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Author Topic: The ABA Under Fire. Finally!  (Read 619 times)

InterAlia1961

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The ABA Under Fire. Finally!
« on: August 12, 2011, 09:09:31 AM »
I certainly hope Congress and the public keeps the pressure on the ABA. The ABA is no longer relevant, and people's fortunes should not rise and fall based on some uber-academic social club.

ABA's stance on law school accreditation transparency fails to satisfy senator http://www.law.com/jsp/nlj/PubArticleNLJ.jsp?id=1202510863436&ABAs_stance_on_law_school_acc reditation_transparency_fails _to_satisfy_senator_
'Two possibilities exist: Either we are alone in the Universe or we are not. Both are equally terrifying.' ~Arthur Clarke

FalconJimmy

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Re: The ABA Under Fire. Finally!
« Reply #1 on: August 12, 2011, 09:35:53 AM »
You do realize that this inquiry is pushing them to accredit FEWER schools, right?  They're pushing for MORE restrictive accreditation standards (meaning Grassley wants fewer ABA law schools, not more) and the ABA is trying to accredit more schools.

The ABA is just setting standards.  they're willing to accredit any school that meets those standards.  Grassley wants them to stop.

"Has the ABA taken any steps to make these panels more representative of the legal profession as a whole in order to minimize the appearance of a conflict of interest in favor of accrediting more law schools to create more jobs in academia?" he wrote.

Grassley asked for further explanation of how a "more restrictive accreditation standards would 'deny access to the legal profession' and would violate the law," as the ABA has said.

jack24

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Re: The ABA Under Fire. Finally!
« Reply #2 on: August 12, 2011, 12:26:04 PM »
FalconJimmy:
I understand the argument about giving access to everyone who earns it.  I assume that most law students would still go to law school even if they know that there is only 1.2 jobs for every 2 graduates.  Employers probably like the glut of new attorneys as well because it gives them power to do pretty much whatever they want.  (Like offering $40,000 a year and still having a 1950 billable hour requirement.)

That said, the ABA should consider tuition costs in their analysis.  They should develop some ratio requirement that restricts total tuition costs to a certain percentage of the median salary of graduates 9 months after graduation.   If the school fails to meet the standard for three years in a row, it is placed on probation and must correct the problem within a certain number of years or lose accreditation.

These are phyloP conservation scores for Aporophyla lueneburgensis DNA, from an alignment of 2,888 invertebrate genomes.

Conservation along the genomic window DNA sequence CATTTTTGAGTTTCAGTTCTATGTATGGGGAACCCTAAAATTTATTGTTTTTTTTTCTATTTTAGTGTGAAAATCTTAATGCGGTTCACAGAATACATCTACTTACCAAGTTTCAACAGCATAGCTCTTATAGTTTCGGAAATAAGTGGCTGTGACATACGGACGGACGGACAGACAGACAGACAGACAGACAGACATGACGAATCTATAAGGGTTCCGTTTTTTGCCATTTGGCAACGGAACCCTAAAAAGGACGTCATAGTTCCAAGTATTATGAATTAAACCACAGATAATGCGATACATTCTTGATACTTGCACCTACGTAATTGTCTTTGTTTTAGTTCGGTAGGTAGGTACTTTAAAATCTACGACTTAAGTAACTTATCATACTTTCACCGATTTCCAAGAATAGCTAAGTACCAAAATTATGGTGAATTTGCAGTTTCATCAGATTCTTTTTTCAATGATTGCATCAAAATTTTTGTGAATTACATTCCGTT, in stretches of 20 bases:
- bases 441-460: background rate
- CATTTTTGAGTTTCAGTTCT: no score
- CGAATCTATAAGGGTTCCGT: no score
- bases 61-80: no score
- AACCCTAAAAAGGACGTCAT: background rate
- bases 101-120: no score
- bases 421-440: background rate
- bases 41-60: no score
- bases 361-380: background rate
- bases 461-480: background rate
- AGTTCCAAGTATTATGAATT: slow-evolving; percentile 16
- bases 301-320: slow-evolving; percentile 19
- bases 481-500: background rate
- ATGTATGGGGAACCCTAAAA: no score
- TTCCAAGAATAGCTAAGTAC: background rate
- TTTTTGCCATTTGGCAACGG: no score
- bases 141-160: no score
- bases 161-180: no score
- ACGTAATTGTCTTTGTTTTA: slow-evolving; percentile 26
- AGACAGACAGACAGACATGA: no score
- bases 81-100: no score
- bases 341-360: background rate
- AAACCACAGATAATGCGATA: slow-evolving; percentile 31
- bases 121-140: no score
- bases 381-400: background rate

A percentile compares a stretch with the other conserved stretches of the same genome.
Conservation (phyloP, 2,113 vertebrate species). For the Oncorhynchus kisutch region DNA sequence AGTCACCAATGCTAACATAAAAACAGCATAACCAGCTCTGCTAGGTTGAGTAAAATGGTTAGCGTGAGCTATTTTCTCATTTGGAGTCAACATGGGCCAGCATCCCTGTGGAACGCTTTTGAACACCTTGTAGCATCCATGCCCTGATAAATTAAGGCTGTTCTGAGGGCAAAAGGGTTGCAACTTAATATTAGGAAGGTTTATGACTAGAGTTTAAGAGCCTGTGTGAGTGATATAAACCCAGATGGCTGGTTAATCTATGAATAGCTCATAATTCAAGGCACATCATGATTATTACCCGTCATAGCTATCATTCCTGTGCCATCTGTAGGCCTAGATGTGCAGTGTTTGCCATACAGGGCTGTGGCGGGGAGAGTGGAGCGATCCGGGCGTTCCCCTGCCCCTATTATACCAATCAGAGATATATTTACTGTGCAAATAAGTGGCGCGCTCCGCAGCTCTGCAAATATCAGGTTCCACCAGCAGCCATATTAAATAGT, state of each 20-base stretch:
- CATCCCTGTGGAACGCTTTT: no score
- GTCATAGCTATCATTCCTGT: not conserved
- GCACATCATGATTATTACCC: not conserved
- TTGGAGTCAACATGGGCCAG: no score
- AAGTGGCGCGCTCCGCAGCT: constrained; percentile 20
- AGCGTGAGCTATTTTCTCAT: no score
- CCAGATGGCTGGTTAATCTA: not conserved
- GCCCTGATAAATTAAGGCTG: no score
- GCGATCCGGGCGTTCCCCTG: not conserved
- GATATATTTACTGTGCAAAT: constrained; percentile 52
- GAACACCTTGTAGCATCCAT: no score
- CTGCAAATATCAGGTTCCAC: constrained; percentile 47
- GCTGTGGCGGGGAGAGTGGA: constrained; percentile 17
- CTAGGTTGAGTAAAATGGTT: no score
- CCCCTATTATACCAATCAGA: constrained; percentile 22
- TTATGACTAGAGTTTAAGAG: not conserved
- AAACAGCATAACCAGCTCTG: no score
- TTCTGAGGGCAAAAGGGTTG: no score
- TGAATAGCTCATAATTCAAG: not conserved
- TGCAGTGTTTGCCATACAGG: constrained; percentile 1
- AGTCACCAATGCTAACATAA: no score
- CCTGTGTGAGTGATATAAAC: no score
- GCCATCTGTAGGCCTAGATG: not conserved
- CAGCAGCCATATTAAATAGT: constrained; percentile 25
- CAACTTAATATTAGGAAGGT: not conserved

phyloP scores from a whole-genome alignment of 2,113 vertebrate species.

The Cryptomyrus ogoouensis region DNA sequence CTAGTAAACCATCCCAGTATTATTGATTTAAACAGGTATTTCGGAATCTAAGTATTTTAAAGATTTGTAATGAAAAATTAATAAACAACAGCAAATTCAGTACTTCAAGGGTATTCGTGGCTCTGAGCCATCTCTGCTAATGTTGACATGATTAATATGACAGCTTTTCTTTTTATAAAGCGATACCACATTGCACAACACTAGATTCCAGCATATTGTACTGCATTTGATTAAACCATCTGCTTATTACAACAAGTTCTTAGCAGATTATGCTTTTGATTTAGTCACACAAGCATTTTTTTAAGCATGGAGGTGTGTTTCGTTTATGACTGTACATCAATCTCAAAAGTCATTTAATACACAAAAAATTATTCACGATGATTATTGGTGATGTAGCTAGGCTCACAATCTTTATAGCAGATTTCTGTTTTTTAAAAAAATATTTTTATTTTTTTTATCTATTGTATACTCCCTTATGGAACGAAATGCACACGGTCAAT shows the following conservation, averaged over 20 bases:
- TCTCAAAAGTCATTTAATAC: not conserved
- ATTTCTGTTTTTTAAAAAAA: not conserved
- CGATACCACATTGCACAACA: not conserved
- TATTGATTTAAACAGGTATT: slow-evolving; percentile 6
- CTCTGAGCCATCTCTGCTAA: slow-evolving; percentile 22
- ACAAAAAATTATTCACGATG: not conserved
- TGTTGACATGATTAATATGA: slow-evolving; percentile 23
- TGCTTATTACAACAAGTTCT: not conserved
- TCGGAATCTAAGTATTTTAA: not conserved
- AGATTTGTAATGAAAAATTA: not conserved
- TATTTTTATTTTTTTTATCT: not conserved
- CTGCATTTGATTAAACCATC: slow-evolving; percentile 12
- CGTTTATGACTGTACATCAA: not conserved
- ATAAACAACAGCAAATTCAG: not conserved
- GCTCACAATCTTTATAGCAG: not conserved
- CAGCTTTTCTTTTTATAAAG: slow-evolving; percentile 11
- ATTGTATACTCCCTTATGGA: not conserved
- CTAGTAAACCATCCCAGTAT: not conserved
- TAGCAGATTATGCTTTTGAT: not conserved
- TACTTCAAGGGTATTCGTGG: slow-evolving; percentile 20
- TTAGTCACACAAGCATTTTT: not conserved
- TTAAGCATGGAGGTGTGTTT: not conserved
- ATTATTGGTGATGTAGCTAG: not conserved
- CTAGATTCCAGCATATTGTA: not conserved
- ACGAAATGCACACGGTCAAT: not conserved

The counter argument is to take a free market + personal responsibility approach--essentially saying that a school should be able to charge whatever they want as long as demand is there.   Unfortunately, the ABA is responsible for that inflated demand by requiring three years of attendance at ridiculously overpriced schools in order to take most states' bar exams.   I've mentioned this in other threads, but if my law school eliminated the third year (almost completely useless year for practical purposes)  it would lose more than three million dollars a year in revenue.   The ABA and state bar exams should only require 40-60 credits, rather than 90.  If employers wish to only hire students with 90 credits, they can impose that requirement.

As it stands, the ABA is giving accreditation to enough schools to produce far more graduates than necessary for the market, and they are requiring those graduates to spend money on a ton of credits that are completely unnecessary for employment or the bar exam. 

As an illustration of my point, let me compare my third year to the third year of a classmate of mine.


Me:
Family Law
Bankruptcy
1st Amendment/Media Law
Law Review
Moot Court
Advanced Criminal Procedure
Federal Jurisdiction
Employment Law


Classmate:
Independent research: 4 credits
Judicial Clinic: 6 credits
Externship Clinic: 6 credits
American Legal History (paper only)
Mediation Lab over christmas break (3 credits)
Health Care Regulation seminar (2 credits, paper only)


Which schedule was better?  Who knows.  But he didn't have to take any finals, and he only had to go to a regular class for 3 credits over the entire third year.  The point isn't that his practical approach was worse, but rather that the ABA, the school, and the state bar didn't care that he took this approach.   He paid the school thousands of dollars to learn on his own through study and work.  Why couldn't he have just worked somewhere for free and spared himself the 3L cost.

My point in all this is that the ABA interferes with the free market by imposing restrictions that do not improve the quality of education or produce better qualified graduates.  So what's the point? 

FalconJimmy

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Re: The ABA Under Fire. Finally!
« Reply #3 on: August 12, 2011, 01:47:55 PM »
Personally, Jack, I think the problem is student loans.  People are very free with other people's money.  Granted, loans need to be paid back someday, but (some) people behave less judiciously if you give them easy credit.  (Which is why, for instance, the auto manufacturers are so willing to give 0% notes.)